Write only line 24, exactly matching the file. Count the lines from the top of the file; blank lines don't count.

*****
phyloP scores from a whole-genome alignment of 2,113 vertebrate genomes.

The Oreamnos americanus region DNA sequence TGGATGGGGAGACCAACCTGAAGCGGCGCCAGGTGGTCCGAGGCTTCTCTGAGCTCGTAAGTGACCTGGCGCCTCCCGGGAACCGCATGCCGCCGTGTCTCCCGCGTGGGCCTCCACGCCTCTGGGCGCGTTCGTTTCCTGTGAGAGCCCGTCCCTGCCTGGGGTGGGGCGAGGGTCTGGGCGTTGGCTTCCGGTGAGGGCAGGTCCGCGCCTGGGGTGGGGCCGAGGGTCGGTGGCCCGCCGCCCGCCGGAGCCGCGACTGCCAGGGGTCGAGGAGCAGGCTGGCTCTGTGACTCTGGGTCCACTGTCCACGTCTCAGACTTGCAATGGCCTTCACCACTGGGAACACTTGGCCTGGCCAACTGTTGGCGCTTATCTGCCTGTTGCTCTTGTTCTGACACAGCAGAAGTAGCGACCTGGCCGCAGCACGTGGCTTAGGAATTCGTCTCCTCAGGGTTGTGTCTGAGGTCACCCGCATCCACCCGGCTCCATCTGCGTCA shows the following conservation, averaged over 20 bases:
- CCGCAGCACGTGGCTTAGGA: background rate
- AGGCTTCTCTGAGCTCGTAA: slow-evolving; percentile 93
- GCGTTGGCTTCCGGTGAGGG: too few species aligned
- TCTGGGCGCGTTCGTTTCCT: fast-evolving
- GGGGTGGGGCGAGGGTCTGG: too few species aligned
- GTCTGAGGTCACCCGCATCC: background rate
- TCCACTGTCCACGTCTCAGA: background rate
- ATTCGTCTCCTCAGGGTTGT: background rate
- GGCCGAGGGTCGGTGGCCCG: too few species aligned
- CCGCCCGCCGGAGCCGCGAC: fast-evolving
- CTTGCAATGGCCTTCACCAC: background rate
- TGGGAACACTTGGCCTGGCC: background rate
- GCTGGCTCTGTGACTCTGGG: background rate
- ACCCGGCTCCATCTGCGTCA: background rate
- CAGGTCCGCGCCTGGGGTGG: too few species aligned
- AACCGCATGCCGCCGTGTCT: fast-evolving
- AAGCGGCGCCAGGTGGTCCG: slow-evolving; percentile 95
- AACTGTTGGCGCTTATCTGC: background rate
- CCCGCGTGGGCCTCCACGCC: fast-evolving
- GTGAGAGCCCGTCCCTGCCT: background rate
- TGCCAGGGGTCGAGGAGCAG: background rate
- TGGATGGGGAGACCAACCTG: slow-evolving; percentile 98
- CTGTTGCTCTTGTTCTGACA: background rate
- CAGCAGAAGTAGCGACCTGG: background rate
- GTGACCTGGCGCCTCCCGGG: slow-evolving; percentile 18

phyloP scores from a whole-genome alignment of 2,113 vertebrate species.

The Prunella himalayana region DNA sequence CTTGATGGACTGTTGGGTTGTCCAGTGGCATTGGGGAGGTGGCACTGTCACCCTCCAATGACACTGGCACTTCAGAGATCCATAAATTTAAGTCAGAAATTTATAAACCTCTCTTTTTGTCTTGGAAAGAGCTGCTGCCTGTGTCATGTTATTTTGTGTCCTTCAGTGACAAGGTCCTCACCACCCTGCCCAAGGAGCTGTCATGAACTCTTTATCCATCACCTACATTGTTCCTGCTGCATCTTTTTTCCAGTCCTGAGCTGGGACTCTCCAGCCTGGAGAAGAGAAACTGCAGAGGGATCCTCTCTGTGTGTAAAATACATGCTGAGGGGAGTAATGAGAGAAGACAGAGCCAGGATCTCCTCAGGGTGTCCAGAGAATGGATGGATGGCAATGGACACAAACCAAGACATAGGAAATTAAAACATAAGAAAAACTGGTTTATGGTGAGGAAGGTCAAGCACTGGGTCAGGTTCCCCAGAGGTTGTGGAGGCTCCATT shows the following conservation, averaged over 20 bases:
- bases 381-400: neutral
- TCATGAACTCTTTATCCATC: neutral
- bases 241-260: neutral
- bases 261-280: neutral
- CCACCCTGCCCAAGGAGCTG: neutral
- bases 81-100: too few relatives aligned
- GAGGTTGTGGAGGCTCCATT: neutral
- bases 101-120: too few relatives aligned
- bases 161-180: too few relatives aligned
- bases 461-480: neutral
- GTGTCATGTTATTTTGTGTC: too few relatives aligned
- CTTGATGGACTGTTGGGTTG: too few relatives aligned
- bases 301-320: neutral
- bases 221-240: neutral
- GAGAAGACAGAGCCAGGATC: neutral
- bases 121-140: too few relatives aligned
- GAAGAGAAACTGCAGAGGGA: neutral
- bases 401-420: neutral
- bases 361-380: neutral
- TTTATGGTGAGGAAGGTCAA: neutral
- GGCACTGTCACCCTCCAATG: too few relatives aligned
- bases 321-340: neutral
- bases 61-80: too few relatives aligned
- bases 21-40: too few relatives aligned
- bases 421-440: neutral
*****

- TGGATGGGGAGACCAACCTG: slow-evolving; percentile 98